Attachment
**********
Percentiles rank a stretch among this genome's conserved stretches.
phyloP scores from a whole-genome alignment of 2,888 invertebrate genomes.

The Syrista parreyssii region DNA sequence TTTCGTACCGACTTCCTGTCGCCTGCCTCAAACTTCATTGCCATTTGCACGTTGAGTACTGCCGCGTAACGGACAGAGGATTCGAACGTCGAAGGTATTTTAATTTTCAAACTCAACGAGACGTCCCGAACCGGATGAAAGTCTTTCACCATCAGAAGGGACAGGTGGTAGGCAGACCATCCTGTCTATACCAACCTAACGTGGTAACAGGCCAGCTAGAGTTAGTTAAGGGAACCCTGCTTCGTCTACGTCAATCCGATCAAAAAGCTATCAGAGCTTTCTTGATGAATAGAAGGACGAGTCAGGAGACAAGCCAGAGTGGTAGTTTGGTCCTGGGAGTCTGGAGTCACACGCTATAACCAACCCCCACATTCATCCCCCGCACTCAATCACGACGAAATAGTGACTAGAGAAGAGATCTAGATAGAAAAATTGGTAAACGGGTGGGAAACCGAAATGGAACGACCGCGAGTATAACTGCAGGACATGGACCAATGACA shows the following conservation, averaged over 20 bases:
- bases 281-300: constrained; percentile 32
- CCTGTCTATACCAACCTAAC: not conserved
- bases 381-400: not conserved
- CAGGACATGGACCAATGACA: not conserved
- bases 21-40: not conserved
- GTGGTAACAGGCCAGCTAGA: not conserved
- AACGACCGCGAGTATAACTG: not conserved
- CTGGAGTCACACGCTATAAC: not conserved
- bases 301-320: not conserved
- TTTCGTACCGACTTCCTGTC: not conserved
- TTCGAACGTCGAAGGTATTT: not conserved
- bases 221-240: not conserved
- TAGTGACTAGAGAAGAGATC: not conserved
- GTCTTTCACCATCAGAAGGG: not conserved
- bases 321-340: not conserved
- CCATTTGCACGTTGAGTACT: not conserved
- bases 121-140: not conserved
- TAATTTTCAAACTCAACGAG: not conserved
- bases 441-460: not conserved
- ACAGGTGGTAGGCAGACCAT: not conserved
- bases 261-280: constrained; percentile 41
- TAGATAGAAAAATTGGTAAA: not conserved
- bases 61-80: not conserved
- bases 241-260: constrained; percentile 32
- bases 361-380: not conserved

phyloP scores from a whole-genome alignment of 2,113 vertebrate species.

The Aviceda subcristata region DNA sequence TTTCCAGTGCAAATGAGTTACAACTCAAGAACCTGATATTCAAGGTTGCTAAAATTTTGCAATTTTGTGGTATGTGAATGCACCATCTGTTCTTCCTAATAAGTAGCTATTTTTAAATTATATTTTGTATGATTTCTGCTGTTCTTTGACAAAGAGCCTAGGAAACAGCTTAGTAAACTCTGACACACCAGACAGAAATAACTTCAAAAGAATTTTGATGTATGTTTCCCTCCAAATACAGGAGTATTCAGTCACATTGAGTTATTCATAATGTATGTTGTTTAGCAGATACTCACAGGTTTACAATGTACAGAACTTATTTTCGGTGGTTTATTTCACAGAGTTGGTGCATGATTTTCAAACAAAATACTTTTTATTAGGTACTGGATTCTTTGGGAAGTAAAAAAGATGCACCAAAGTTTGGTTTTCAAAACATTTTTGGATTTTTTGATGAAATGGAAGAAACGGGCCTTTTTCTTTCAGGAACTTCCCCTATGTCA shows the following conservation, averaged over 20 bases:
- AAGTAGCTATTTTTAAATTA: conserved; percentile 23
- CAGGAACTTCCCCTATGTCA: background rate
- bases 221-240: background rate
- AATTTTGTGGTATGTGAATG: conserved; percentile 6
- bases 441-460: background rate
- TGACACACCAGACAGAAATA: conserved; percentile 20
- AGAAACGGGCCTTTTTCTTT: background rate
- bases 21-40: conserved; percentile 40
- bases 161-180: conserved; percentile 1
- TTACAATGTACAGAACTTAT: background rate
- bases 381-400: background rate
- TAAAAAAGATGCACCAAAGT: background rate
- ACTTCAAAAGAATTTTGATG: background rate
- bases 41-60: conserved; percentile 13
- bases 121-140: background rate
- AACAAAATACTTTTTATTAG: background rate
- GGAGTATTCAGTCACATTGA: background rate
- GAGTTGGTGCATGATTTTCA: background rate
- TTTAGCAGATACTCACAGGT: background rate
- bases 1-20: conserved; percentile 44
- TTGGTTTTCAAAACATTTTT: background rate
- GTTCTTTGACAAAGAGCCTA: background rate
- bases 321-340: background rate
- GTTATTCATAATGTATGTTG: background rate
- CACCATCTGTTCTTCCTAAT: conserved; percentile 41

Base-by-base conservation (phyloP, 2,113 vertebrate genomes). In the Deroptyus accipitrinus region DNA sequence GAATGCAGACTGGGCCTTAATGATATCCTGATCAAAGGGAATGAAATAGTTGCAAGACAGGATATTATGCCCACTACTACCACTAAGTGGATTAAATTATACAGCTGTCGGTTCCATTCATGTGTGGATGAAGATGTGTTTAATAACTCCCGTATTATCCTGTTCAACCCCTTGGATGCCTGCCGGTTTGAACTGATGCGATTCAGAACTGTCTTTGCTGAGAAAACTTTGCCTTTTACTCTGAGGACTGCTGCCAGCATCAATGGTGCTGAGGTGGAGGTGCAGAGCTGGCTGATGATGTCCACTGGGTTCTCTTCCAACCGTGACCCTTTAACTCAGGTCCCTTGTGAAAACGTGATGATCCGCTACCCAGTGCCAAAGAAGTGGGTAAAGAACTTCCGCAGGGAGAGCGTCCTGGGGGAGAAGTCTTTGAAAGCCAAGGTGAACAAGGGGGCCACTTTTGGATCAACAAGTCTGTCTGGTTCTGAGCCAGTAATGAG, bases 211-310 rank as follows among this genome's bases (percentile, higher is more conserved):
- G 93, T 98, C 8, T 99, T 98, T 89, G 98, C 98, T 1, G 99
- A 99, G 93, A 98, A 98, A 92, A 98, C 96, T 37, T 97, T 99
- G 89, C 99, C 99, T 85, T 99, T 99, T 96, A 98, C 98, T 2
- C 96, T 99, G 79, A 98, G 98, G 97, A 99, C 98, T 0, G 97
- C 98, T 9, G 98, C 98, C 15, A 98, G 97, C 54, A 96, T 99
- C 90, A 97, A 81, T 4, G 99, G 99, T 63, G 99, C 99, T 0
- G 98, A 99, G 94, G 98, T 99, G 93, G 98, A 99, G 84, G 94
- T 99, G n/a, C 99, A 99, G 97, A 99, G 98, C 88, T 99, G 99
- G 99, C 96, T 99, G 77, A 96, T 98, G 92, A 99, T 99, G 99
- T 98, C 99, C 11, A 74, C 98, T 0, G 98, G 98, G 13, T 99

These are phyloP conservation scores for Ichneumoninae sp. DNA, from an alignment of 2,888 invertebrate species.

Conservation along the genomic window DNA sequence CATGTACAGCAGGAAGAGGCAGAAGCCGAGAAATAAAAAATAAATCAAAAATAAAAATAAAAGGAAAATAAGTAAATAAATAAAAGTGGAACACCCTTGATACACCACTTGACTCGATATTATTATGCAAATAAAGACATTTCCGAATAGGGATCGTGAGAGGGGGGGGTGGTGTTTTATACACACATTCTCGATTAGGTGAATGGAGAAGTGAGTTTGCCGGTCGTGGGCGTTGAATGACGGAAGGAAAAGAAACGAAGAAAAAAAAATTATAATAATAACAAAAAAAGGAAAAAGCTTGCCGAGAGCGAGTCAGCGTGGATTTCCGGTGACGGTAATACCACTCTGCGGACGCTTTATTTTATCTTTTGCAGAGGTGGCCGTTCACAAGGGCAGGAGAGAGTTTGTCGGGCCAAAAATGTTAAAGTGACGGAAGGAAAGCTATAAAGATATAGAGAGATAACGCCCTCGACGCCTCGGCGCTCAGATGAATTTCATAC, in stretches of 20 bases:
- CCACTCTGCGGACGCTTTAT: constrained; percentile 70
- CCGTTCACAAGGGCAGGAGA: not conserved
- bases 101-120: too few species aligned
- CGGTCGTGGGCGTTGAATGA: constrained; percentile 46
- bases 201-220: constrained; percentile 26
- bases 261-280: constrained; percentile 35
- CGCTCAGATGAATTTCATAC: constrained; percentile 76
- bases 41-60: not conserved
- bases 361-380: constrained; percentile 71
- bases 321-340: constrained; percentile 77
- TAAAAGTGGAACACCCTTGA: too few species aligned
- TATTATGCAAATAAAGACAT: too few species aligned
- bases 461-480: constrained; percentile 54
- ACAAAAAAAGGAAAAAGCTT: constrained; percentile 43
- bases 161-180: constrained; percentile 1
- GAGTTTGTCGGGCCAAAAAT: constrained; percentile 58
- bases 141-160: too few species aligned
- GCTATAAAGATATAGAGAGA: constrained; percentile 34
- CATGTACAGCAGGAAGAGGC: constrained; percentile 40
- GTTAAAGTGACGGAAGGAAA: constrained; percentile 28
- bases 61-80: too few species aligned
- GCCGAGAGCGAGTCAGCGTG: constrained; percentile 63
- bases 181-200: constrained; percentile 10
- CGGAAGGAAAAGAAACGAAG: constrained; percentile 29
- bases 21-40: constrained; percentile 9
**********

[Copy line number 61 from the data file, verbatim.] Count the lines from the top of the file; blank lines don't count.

- C 98, T 9, G 98, C 98, C 15, A 98, G 97, C 54, A 96, T 99